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Investigation of hospital indoor air quality for the presence of SARS-Cov-2

Last updated: 10-08-2020

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Investigation of hospital indoor air quality for the presence of SARS-Cov-2

Investigation of hospital indoor air quality for the presence of SARS-Cov-2
Abstract
Purpose
Unidentified dynamics for the causative agent of COVID-19, SARS-Cov-2, led to the critical public health issue. Suspicion for the airborne potential of SARS-Cov-2 is an important problem for its transmission and relevant epidemics. This research investigated hospital indoor air quality to SARS-Cov-2 occurrence and determination its air born potential.
Methods
The site study was a referral hospital with 630 beds for admitting of COVID-19 patients. Air sampling was done (n = 31) on selected wards including Emergency 1, Emergency 2, bedridden (4-B, 10-D), ICU 2, ICU 3, CT-SCAN, and laundry. The average temperature and relative humidities were 22 ± 1 °C and 43 percent respectively. All glass impinger used for sampling in which the sampling pumps capacities were 5 and 40 L.min− 1. Sampling duration time was 20 and 15 minutes and 100 to 1000 L of air were gathered. All parts of the sampling equipment were completely disinfected by hot water, ethanol (70%), chlorine solution (1000 ppm), hot water (70 °C for 1 min) and washed with distilled water. The transmitting media (7 ml) was injected into impinger and residual of this media (2 ml) was sent to the virology laboratory within 2 hours and preserved on refrigerator < 4 °C. Analysis of samples was performed by RT-PCR and repeated for accuracy control.
Results
All of the samples were negative for SARS-Cov-2 occurrence. These results showed that SARS-Cov-2 had not airborne potential in this hospital.
Conclusions
Although SARS-Cov-2 similar to the SARS virus but, SARS-Cov-2 is not an airborne virus.
Introduction
Induced respiratory illnesses by viral infections are the most frequent causes of morbidity and mortality worldwide [ 1 ]. SARS-CoV-2 is a member of the coronavirus family which temporarily named as SARS-Cov-2 and the causative agent of COVID-19 [ 2 ]. The COVID-19 as an acute respiratory viral disease emerged in the last days of 2019 and on March 11, 2020, WHO declared its pandemic scale [ 3 , 4 ].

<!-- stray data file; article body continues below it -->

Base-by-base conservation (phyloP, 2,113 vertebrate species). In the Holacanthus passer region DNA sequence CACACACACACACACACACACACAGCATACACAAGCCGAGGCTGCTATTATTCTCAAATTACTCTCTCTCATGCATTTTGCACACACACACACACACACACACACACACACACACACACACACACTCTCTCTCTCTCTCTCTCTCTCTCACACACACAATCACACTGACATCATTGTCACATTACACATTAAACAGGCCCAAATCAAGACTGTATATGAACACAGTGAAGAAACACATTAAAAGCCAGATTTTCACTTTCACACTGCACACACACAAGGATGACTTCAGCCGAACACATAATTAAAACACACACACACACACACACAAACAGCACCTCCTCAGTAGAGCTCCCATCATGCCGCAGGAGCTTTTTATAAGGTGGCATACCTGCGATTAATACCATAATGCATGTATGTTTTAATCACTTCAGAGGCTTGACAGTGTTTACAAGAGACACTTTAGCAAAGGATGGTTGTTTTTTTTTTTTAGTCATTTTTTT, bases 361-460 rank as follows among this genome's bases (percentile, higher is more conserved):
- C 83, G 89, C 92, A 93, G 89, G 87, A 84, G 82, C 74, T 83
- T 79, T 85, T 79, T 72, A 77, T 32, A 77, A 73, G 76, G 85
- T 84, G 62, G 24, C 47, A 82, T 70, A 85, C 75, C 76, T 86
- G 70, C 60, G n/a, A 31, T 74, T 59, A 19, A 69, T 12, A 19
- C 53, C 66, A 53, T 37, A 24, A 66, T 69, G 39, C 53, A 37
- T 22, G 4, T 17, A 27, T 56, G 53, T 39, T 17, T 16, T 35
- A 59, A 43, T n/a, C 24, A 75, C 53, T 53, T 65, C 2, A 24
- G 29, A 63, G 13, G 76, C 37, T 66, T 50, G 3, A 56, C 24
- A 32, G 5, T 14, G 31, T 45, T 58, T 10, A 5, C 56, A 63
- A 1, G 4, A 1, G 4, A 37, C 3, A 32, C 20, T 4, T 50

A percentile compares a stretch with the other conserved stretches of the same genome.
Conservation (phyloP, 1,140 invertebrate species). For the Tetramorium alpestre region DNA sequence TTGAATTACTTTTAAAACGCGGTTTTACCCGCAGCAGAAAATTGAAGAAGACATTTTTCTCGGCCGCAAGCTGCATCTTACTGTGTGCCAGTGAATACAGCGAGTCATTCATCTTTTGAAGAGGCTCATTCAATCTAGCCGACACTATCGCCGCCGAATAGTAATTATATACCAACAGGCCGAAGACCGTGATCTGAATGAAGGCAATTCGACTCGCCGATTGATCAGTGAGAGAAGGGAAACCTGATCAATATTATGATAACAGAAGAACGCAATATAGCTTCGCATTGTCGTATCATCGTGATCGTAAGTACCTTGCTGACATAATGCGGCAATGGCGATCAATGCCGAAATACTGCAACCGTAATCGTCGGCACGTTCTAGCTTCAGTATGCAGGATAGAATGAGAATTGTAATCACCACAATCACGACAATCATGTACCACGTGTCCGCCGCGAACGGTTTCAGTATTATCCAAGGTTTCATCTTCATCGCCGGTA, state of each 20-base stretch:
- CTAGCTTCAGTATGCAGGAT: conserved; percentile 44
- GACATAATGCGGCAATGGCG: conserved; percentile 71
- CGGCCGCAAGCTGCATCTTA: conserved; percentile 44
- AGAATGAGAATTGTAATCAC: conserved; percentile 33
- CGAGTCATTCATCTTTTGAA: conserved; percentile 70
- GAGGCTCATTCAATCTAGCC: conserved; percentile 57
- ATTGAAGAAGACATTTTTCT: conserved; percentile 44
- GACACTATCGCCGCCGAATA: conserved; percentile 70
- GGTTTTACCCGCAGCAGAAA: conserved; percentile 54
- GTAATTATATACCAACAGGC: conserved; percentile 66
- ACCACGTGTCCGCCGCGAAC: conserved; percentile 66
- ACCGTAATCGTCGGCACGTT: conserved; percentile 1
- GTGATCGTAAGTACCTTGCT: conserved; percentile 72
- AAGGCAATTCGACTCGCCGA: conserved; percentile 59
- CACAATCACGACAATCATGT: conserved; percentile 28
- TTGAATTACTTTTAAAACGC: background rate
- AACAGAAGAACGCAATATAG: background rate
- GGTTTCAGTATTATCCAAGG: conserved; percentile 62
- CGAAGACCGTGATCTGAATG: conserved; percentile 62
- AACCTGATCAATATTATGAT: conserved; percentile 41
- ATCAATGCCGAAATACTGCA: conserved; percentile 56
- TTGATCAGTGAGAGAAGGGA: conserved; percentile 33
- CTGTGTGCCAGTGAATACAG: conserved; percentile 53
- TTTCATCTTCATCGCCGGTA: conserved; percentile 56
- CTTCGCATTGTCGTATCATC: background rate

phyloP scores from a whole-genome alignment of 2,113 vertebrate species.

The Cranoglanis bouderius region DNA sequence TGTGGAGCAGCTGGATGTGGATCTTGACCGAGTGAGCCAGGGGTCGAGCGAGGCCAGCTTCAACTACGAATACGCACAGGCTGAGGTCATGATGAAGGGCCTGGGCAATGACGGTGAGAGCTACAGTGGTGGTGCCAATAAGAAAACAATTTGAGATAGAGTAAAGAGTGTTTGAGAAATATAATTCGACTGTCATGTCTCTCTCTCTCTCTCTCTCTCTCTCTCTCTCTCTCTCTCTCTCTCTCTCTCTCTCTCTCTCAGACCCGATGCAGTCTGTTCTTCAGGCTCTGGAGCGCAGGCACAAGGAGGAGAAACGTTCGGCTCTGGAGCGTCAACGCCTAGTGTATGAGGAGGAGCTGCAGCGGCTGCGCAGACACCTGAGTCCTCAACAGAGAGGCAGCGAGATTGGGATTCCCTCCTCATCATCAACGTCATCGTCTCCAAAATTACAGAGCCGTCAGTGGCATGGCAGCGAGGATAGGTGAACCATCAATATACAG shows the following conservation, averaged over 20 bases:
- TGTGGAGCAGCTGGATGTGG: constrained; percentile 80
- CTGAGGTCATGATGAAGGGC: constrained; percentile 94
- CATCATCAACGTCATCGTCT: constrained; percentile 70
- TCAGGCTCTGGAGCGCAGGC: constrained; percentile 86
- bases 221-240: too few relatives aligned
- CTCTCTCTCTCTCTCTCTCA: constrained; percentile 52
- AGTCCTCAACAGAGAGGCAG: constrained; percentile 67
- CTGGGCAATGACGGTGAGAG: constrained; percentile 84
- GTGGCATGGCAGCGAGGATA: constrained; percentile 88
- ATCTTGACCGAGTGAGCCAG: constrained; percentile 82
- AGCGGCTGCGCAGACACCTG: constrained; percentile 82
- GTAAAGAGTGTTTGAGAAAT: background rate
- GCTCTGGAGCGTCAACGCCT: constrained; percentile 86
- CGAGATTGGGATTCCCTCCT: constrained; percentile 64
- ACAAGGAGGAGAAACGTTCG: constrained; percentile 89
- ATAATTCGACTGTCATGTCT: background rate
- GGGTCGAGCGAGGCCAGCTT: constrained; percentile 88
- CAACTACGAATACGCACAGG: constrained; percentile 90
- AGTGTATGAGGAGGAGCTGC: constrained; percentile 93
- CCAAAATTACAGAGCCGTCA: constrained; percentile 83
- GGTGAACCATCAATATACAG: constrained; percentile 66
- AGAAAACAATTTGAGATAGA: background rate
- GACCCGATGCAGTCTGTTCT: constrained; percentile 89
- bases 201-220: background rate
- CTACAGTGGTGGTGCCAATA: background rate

The dynamics of SARS-Cov-2 are now unknown, but there is speculation that it has an animal origin and have the airborne potential [ 2 ]. Besides the indefinite treatment process for COVID-19 and lack of a vaccine against its responsible pathogen, suspicion for the airborne potential of SARS-Cov-2 is another probable challenge for SARS-Cov-2 transmission and management of related pandemics [ 5 , 6 ]. These problems led to inducing regional and global release potential of virus, the elevation of the basic reproduction number, R0, (Basic reproduction number) of COVID-19, occurring of several thousands of morbidity, mortality, and complication of health care services worldwide [ 7 ]. To date, over 200 developed and developing countries are suffering from COVID-19, so, in many of these countries, the health care services resiliency has critical issues for patients management [ 3 ].
Different, indistinguishable, and complicated transmission mechanisms of SARS-Cov-2 are a crucial challenge for health care policymakers which led to their astonishment on epidemics control [ 8 , 9 ].
Although transmission of SARS-Cov-2 was not identified completely, several transmission mechanisms including emission by respiratory droplets, direct contact with contaminated surfaces, and airborne mechanisms are introduced for its transmission [ 10 ]. Airborne characteristics of microorganisms including viruses can lead to elevation of infectious potential and complication of epidemics control. So, airborne viruses can represent major health and economic risks. In epidemics and pandemics, the efficacy of preventive action plans depend on transmission chain disconnection levels and identification of pathogenic mechanisms of agents, so, based on introduced transmission mechanisms for SARS-Cov-2, its aerobiology, and transmission paths of the virus with analyzing of microbiological content of air is very important [ 11 ].